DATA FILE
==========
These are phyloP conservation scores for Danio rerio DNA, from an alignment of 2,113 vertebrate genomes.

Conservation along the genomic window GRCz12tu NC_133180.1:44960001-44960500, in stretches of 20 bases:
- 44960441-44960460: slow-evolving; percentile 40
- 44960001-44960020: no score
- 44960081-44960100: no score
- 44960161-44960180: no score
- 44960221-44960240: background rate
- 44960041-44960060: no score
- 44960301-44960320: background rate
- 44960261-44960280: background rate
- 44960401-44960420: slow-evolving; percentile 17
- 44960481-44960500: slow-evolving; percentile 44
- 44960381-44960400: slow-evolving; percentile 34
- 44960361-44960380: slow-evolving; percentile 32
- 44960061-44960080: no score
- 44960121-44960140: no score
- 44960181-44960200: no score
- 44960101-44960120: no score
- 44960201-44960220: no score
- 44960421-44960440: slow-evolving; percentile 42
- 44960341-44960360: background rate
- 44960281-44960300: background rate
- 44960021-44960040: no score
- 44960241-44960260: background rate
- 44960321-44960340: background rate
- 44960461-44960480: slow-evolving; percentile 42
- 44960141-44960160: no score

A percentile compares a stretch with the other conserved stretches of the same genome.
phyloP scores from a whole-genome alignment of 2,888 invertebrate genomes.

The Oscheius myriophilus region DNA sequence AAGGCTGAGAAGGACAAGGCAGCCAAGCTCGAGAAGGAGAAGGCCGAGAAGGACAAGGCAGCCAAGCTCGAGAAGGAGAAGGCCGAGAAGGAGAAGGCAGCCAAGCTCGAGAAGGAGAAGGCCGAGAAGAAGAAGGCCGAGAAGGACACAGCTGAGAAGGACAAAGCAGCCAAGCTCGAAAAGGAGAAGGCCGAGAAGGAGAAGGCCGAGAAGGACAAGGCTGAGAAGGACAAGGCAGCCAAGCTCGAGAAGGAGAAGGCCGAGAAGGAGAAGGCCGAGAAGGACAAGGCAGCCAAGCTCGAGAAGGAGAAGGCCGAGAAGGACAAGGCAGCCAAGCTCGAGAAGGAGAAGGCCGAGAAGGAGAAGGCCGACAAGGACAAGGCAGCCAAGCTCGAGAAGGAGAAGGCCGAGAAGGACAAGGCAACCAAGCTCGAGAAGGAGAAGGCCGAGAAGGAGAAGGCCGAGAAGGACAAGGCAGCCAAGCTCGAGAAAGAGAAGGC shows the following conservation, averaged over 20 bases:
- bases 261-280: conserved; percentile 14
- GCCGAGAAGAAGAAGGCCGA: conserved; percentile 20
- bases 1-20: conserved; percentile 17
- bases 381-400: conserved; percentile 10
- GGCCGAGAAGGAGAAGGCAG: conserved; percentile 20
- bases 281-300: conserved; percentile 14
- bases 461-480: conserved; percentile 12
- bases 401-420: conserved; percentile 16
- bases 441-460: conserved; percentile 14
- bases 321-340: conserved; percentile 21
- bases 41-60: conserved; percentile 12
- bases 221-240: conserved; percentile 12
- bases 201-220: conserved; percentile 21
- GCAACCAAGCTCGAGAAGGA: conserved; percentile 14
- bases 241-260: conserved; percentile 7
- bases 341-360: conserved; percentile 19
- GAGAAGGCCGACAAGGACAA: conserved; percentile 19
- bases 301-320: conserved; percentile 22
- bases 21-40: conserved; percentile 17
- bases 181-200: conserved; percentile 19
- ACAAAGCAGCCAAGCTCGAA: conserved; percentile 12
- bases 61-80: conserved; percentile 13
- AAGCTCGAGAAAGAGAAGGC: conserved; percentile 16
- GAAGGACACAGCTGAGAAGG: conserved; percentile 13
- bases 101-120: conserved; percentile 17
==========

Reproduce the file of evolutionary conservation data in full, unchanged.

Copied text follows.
These are phyloP conservation scores for Danio rerio DNA, from an alignment of 2,113 vertebrate genomes.

Conservation along the genomic window GRCz12tu NC_133180.1:44960001-44960500, in stretches of 20 bases:
- 44960441-44960460: slow-evolving; percentile 40
- 44960001-44960020: no score
- 44960081-44960100: no score
- 44960161-44960180: no score
- 44960221-44960240: background rate
- 44960041-44960060: no score
- 44960301-44960320: background rate
- 44960261-44960280: background rate
- 44960401-44960420: slow-evolving; percentile 17
- 44960481-44960500: slow-evolving; percentile 44
- 44960381-44960400: slow-evolving; percentile 34
- 44960361-44960380: slow-evolving; percentile 32
- 44960061-44960080: no score
- 44960121-44960140: no score
- 44960181-44960200: no score
- 44960101-44960120: no score
- 44960201-44960220: no score
- 44960421-44960440: slow-evolving; percentile 42
- 44960341-44960360: background rate
- 44960281-44960300: background rate
- 44960021-44960040: no score
- 44960241-44960260: background rate
- 44960321-44960340: background rate
- 44960461-44960480: slow-evolving; percentile 42
- 44960141-44960160: no score

A percentile compares a stretch with the other conserved stretches of the same genome.
phyloP scores from a whole-genome alignment of 2,888 invertebrate genomes.

The Oscheius myriophilus region DNA sequence AAGGCTGAGAAGGACAAGGCAGCCAAGCTCGAGAAGGAGAAGGCCGAGAAGGACAAGGCAGCCAAGCTCGAGAAGGAGAAGGCCGAGAAGGAGAAGGCAGCCAAGCTCGAGAAGGAGAAGGCCGAGAAGAAGAAGGCCGAGAAGGACACAGCTGAGAAGGACAAAGCAGCCAAGCTCGAAAAGGAGAAGGCCGAGAAGGAGAAGGCCGAGAAGGACAAGGCTGAGAAGGACAAGGCAGCCAAGCTCGAGAAGGAGAAGGCCGAGAAGGAGAAGGCCGAGAAGGACAAGGCAGCCAAGCTCGAGAAGGAGAAGGCCGAGAAGGACAAGGCAGCCAAGCTCGAGAAGGAGAAGGCCGAGAAGGAGAAGGCCGACAAGGACAAGGCAGCCAAGCTCGAGAAGGAGAAGGCCGAGAAGGACAAGGCAACCAAGCTCGAGAAGGAGAAGGCCGAGAAGGAGAAGGCCGAGAAGGACAAGGCAGCCAAGCTCGAGAAAGAGAAGGC shows the following conservation, averaged over 20 bases:
- bases 261-280: conserved; percentile 14
- GCCGAGAAGAAGAAGGCCGA: conserved; percentile 20
- bases 1-20: conserved; percentile 17
- bases 381-400: conserved; percentile 10
- GGCCGAGAAGGAGAAGGCAG: conserved; percentile 20
- bases 281-300: conserved; percentile 14
- bases 461-480: conserved; percentile 12
- bases 401-420: conserved; percentile 16
- bases 441-460: conserved; percentile 14
- bases 321-340: conserved; percentile 21
- bases 41-60: conserved; percentile 12
- bases 221-240: conserved; percentile 12
- bases 201-220: conserved; percentile 21
- GCAACCAAGCTCGAGAAGGA: conserved; percentile 14
- bases 241-260: conserved; percentile 7
- bases 341-360: conserved; percentile 19
- GAGAAGGCCGACAAGGACAA: conserved; percentile 19
- bases 301-320: conserved; percentile 22
- bases 21-40: conserved; percentile 17
- bases 181-200: conserved; percentile 19
- ACAAAGCAGCCAAGCTCGAA: conserved; percentile 12
- bases 61-80: conserved; percentile 13
- AAGCTCGAGAAAGAGAAGGC: conserved; percentile 16
- GAAGGACACAGCTGAGAAGG: conserved; percentile 13
- bases 101-120: conserved; percentile 17